Riveting history of the two years between Cornwallis’s surrender at Yorktown and the 1783 peace treaty that ended the Revolution.
Popular accounts assert that America won the war at Yorktown, but Washington didn’t think so, and historian Fleming (The Secret Trial of Robert E. Lee, 2006, etc.) demonstrates how right he was. As the general feared, the colonies celebrated and then, if possible, paid even less attention to his unpaid, shrinking, often mutinous army. Although Washington gets the credit, Yorktown was largely the work of our French allies, who fielded 29,000 soldiers alongside 9,000 Americans. Immediately after Yorktown, the French fleet (which made victory possible) sailed off with many of those troops, never to return. The remainder of the French announced they would spend the winter on the spot, despite Washington’s pleas to march south. The British still controlled Georgia and much of the Carolinas, meaning that a future peace treaty might retain them as British colonies. The same was true of New York, whose largest city was occupied by forces far outnumbering Washington’s. An aggressive British general might have made short work of that tattered army; luckily, no such commander remained in the colonies. Benedict Arnold (now a loyalist) yearned to do the job, but the British disliked him as much as the Americans did. Washington continued to earn his well-deserved immortality, exerting sheer charisma to keep together his dwindling army, which numbered perhaps 5,000 by 1783. Nathaniel Greene, the Revolution’s most brilliant general, reconquered most of the southern states with an army that rarely exceeded 1,000. In France, 75-year-old Ambassador Benjamin Franklin delivered a virtuoso performance, cajoling the government to allow the colonies to make peace (despite an earlier promise to stick with the French till the end) and charming British negotiators.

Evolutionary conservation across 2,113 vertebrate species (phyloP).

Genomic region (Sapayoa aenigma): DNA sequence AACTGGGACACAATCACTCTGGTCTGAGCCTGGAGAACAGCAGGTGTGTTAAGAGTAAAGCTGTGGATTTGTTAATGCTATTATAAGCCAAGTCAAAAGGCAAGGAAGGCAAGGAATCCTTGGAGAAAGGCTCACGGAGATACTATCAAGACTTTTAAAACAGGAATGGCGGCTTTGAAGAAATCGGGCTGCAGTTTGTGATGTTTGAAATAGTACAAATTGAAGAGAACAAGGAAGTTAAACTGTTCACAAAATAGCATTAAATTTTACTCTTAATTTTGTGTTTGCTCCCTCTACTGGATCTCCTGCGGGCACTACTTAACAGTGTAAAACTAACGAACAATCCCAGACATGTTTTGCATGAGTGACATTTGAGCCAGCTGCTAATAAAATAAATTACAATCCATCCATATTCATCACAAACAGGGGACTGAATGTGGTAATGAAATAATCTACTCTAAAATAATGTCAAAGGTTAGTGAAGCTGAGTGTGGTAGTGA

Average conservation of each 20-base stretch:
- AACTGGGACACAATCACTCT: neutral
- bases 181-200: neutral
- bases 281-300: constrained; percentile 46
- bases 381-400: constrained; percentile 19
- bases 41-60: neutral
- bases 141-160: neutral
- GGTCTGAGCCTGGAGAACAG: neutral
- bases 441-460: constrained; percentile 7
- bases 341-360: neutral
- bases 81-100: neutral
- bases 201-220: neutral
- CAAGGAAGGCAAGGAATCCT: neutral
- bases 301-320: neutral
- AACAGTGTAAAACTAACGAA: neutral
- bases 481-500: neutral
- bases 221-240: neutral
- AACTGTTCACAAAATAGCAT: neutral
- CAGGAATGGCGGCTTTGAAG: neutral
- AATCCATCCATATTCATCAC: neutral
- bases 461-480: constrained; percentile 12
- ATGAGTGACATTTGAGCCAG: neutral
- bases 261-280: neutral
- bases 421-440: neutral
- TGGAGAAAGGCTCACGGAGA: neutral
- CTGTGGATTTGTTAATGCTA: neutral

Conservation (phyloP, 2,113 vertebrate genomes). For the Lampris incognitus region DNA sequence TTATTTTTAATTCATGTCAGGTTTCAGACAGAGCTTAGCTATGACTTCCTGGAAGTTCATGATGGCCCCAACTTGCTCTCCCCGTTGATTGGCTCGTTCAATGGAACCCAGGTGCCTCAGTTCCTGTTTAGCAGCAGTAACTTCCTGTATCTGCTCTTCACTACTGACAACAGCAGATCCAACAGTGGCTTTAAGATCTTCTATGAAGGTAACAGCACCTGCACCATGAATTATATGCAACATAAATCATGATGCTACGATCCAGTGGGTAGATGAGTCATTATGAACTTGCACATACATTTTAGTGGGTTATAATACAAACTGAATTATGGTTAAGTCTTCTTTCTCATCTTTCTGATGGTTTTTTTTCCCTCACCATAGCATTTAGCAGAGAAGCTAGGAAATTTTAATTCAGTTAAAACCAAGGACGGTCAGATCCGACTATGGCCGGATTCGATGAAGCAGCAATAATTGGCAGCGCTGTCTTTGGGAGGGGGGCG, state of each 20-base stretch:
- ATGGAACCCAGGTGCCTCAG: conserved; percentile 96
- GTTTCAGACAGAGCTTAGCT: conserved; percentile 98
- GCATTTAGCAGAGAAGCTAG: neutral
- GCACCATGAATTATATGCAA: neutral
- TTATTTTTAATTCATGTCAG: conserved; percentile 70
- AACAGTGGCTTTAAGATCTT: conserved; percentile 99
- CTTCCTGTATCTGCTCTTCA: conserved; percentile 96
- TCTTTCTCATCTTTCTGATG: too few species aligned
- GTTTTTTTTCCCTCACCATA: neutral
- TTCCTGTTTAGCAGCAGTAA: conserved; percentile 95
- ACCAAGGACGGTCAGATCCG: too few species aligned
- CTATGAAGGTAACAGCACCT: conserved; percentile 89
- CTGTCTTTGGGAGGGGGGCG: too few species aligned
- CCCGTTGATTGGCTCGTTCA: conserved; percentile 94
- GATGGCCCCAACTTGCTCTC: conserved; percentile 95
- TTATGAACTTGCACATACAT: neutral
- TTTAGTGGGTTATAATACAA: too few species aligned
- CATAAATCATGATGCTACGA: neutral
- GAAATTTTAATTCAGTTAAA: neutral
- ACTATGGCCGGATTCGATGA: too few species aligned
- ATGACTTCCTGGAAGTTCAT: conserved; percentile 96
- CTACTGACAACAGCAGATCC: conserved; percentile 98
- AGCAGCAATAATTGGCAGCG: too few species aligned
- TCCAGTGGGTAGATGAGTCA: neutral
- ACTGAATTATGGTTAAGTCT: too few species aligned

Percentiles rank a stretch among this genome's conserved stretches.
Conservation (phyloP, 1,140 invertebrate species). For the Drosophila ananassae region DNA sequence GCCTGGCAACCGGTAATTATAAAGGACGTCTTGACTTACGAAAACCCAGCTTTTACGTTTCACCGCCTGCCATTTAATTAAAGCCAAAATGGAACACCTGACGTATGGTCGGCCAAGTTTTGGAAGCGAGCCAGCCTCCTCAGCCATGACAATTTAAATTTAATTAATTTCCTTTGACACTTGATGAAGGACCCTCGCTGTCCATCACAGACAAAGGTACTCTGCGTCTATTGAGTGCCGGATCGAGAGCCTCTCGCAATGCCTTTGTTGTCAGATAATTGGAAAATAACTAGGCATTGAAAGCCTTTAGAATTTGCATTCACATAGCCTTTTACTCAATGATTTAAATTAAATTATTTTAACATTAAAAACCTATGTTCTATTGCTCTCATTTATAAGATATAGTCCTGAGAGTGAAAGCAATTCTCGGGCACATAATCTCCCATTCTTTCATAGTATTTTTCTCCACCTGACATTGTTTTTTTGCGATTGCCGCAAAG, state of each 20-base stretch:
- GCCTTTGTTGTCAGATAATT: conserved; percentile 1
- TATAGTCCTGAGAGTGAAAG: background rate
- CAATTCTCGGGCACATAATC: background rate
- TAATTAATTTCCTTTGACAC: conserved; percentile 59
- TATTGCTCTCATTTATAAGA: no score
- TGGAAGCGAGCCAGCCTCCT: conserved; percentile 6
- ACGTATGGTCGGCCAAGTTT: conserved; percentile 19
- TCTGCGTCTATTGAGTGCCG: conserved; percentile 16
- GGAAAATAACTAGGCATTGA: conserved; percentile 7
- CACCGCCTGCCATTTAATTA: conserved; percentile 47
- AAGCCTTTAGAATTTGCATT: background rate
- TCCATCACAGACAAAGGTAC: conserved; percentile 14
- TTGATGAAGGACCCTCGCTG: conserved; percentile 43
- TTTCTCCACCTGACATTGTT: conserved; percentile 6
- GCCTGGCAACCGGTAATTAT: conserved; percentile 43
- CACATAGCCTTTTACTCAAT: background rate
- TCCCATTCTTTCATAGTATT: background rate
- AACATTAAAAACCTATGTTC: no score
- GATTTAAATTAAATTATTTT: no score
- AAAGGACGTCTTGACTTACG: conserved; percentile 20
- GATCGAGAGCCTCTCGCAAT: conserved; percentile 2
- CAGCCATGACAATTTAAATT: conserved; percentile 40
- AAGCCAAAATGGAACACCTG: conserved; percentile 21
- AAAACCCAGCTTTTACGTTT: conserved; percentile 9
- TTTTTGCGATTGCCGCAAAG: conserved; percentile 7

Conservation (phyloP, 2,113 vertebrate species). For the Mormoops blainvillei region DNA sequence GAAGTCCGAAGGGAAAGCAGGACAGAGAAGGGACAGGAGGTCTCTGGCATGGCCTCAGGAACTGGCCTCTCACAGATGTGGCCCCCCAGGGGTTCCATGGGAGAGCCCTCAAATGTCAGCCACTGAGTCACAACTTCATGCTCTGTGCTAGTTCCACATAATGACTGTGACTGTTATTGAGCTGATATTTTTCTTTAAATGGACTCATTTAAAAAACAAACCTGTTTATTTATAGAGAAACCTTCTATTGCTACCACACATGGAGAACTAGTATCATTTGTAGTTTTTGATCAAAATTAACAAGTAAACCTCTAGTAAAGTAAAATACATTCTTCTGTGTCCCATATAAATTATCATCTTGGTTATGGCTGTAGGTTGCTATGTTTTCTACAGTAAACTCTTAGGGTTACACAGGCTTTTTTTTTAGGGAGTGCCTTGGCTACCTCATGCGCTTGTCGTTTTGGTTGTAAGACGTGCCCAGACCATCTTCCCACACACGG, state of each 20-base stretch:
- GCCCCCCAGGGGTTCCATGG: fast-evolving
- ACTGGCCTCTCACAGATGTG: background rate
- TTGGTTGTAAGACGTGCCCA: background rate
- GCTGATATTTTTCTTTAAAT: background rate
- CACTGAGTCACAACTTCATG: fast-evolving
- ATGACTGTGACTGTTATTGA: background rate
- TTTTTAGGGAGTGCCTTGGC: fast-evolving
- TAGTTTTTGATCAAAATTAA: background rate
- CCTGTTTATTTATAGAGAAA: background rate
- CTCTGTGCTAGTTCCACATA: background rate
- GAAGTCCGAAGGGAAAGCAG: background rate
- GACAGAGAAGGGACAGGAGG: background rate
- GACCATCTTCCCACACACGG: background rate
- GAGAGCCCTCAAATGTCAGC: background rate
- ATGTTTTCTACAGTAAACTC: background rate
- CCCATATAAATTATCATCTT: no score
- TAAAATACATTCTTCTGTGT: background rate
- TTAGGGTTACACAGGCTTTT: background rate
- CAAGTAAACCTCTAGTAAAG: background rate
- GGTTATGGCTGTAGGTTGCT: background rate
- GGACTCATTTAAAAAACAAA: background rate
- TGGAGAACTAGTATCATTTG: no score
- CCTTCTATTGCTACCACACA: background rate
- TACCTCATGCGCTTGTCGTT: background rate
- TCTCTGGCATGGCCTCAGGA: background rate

A captivating account of a surprisingly little-known period that will educate even sophisticated readers.